4 November 2022
The Australian Banking Association (ABA) is encouraging farmers and small businesses in regional areas to remain vigilant for potential scams following a significant rise in 2022.
Australian farm businesses between 1 January and 31 August 2022, have reportedly lost more than $1.2 million* to scams, a rise of more than 20% compared to this period in 2021. Notably there has been a spike in scams around buying heavy machinery, which makes up over $1 million worth of total scam losses.
“These reported figures are likely the tip of the iceberg. With the number of scams for farmers and small businesses in regional areas increasing, there are some simple steps that can be taken to help protect people from scams,”ABA Chief Executive Officer, Anna Bligh
“Services in Australia such as PayID®, BPAY and e-invoicing will show who you’re paying before you pay, ensuring you pay the correct person, before you make the payment,” Ms Bligh said.
“PayID is user friendly, free to register and is offered by more than 100 banks, building societies, credit unions and other organisations. We encourage farmers and small businesses in regional areas to use a PayID as the more payments made with PayID the more protected customers will be,” she said.
Ms Bligh said protecting customers information and funds was the highest priority for banks and that they stand ready to help customers.
“Farmers and small businesses are encouraged to speak with their bank about the best way to protect their accounts and if they notice any suspicious activity or think they have been scammed, it’s important to report this to their bank immediately,”ABA CEO, Anna Bligh
Here are some tips to protect you and your business from scams:
- Never share your passwords and personal information.
- Anyone asking for your password is probably a scammer.
- Be a sceptic when reading email attachments, links and texts. When in doubt, delete.
- Scammers target everyone, and they sound genuine.
- Use up-to-date anti-virus software to protect your computer.
- Don’t send money or personal information to people from unusual locations.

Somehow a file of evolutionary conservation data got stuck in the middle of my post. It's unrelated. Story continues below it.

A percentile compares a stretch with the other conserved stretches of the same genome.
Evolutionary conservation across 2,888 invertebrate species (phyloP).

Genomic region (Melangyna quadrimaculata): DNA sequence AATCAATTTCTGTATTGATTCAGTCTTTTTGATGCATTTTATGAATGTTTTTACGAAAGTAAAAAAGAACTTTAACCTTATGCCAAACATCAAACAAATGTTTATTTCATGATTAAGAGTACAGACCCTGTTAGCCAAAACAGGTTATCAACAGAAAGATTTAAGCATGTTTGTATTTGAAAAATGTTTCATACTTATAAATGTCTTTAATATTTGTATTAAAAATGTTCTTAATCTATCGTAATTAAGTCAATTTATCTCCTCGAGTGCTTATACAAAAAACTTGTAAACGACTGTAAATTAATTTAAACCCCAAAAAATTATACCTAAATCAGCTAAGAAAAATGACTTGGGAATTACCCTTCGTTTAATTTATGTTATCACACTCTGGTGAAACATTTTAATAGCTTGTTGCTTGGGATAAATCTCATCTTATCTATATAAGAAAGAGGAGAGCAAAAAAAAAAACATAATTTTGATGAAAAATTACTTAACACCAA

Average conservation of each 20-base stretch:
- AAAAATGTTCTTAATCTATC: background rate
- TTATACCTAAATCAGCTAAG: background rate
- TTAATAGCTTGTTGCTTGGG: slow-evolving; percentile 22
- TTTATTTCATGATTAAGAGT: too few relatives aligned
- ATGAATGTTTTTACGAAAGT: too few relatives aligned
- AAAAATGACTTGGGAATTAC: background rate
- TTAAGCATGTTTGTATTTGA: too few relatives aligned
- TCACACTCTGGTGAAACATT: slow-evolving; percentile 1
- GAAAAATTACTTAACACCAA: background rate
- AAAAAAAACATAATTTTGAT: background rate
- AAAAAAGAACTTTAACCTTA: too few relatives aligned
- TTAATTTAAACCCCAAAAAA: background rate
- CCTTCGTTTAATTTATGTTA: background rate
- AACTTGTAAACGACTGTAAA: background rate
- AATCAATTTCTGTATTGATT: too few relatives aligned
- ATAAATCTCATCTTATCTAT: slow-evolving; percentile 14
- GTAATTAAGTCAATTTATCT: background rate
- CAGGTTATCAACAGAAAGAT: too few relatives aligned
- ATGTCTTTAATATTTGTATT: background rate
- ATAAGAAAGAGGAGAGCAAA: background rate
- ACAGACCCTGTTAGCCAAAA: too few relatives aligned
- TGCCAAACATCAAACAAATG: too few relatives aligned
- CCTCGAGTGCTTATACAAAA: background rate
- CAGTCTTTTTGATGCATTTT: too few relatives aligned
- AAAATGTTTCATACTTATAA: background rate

- Regularly check your accounts for suspicious transactions.
“Unfortunately we’ve previously seen instances of scammers taking advantage of flood-impacted communities and targeting those most vulnerable. Sadly, we all need to be on the lookout for those impersonating government, volunteer, insurance and other organisations and report scammers to Scamwatch”.ABA CEO, Anna Bligh
The ABA supports initiatives which highlight risks and preventative steps as part of Scams Awareness Week (7-11 November).
What is PayID?
Paying to a PayID is a way for bank customers to know their funds are going to the right account. It can help to protect customers from scammers who may intercept invoices and change payment details. Simple information such as a mobile number or email address can be linked to a bank account and used as a PayID to receive payments. A PayID can then be provided instead of a BSB and account number. Find out more at www.payid.com.au.
PayID is a registered trademark of NPP Australia Limited.
Australian banks today launched a new digital platform that will facilitate the quick reporting of fraudulent payments en route or transferred to another bank.
“Speed is the essence when it comes to getting your money back from a scammer. Even if you’re not sure, even if you just suspect something’s not right, ring your bank as fast as you possibly can.”
The nation’s shift to digital banking is gathering pace, with the number of people leaving home without their wallet or cards, relying on their phone or another device instead, doubling in three years. The rapid changes are captured in a new ABA interactive Spend the Day site.